May 2018 could one day enter history books as the moment when the EU countries including Germany at last embarked on a common foreign policy. The catalyst, as long expected, will have been an external power. Not, however, a common foe, but an ostensible ally: America’s Donald Trump.
Mr. Trump would have accomplished this feat with a diplomatic twofer. First, he pulled out of the Iran nuclear deal, risking nuclear escalation in the Middle East and wrecking Europe’s signature diplomatic effort. Second, he rushed to move the US embassy to Jerusalem on the 70th anniversary of the creation of Israel, a day of celebration to Jews but “nakba” (catastrophe) to Palestinians. What will be remembered are the simultaneous images of Ivanka Trump opening the embassy amid faux glamor while Gazan youths were hurling themselves toward their ghetto wall to be mowed down by Israeli soldiers shooting live ammo.
Mr. Trump’s motives are moot. But two things are already clear. First, the burden of keeping the Iran deal alive – and, more generally, of steering Iran away from terrorism and toward moderation – now falls on the “E3”: Germany, France, Britain. The E3, moreover, may need to resort to tools such as a “blocking regulation” to ward off sanctions imposed by the US on European firms for continuing to do business with Iran. In effect, America would turn from ally to adversary.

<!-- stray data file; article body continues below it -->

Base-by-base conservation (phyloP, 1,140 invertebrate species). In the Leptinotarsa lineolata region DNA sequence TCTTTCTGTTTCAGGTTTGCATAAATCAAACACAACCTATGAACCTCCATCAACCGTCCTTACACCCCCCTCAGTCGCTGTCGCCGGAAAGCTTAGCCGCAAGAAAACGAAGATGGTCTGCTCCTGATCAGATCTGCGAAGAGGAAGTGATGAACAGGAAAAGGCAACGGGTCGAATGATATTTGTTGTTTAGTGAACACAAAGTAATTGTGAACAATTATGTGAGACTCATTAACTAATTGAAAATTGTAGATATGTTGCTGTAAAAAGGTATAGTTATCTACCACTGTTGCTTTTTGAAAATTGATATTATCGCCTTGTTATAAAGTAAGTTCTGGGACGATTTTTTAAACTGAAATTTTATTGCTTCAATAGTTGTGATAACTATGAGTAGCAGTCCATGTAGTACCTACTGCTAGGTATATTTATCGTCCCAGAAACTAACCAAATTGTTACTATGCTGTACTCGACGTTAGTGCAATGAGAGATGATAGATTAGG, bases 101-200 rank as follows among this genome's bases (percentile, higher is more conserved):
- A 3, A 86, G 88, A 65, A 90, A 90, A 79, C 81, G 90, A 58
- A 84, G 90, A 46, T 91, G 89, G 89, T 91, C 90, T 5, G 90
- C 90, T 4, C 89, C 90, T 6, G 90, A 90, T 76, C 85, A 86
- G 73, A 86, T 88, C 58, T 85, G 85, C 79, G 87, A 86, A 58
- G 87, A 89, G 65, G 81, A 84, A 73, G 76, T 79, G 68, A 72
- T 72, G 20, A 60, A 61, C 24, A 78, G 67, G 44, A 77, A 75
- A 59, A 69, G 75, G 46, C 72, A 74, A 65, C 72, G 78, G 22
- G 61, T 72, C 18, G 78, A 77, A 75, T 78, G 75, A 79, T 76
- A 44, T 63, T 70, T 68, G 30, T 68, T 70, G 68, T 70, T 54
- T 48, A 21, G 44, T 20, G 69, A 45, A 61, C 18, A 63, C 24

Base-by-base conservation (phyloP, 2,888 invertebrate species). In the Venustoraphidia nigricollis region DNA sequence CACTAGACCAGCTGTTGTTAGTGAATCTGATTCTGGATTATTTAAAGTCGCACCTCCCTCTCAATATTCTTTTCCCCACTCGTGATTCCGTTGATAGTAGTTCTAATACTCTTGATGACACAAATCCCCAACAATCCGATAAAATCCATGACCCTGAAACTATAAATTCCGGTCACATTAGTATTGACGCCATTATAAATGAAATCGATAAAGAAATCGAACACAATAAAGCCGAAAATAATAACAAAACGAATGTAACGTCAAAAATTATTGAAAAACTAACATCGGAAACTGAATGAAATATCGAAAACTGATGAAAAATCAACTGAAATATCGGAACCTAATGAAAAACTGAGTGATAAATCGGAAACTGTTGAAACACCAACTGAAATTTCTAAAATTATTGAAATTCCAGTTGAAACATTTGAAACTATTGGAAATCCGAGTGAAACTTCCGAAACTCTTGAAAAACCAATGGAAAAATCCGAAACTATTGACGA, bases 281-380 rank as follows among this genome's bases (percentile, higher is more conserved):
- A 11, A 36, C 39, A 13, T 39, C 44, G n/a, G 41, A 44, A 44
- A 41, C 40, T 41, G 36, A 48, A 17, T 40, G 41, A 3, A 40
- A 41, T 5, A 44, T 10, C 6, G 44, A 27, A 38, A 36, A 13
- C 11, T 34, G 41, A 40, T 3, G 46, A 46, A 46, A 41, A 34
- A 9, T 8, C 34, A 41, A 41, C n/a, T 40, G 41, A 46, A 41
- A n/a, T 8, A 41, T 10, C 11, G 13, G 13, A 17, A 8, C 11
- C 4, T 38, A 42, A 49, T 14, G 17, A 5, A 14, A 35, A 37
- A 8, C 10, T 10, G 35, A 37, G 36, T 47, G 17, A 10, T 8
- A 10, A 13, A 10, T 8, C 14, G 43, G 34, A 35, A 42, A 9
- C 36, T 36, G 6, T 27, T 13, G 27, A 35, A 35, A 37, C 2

Second, in the separate but contiguous conflict between Israel and the Palestinians, the US and Europe can no longer pretend to be aligned. The US has forfeited its role of honest broker by blaming the Gazan deaths solely on Hamas, whereas the Europeans have called the Israeli response what it was: disproportionate. Germany, extra-sensitive as history behooves it to be, frowns on Hamas and Israel alike. If there is today an honest broker, it may ironically be Germany, the root cause of both Israel and nakba.
Angela Merkel and her EU peers have certainly grasped the urgency of the moment. For now the E3 are trying to align their foreign policy for oomph. And yet a deeper coalescence may yet again prove elusive, for each European nation brings its own traumas and obsessions.
For Germany to play a diplomatic role even remotely commensurate with its economic and moral weight, it would need to boost military spending far beyond its paltry 1.2% of GDP. But domestic politics may not allow it. France and Britain, with narratives of glory rather than shame, bristle at giving up their last bit of genuine sovereignty, which is foreign relations.
That is why the history books may also mention 2018 this way: As the moment when Europe tried, but again failed, to draw together in facing a dangerous world.
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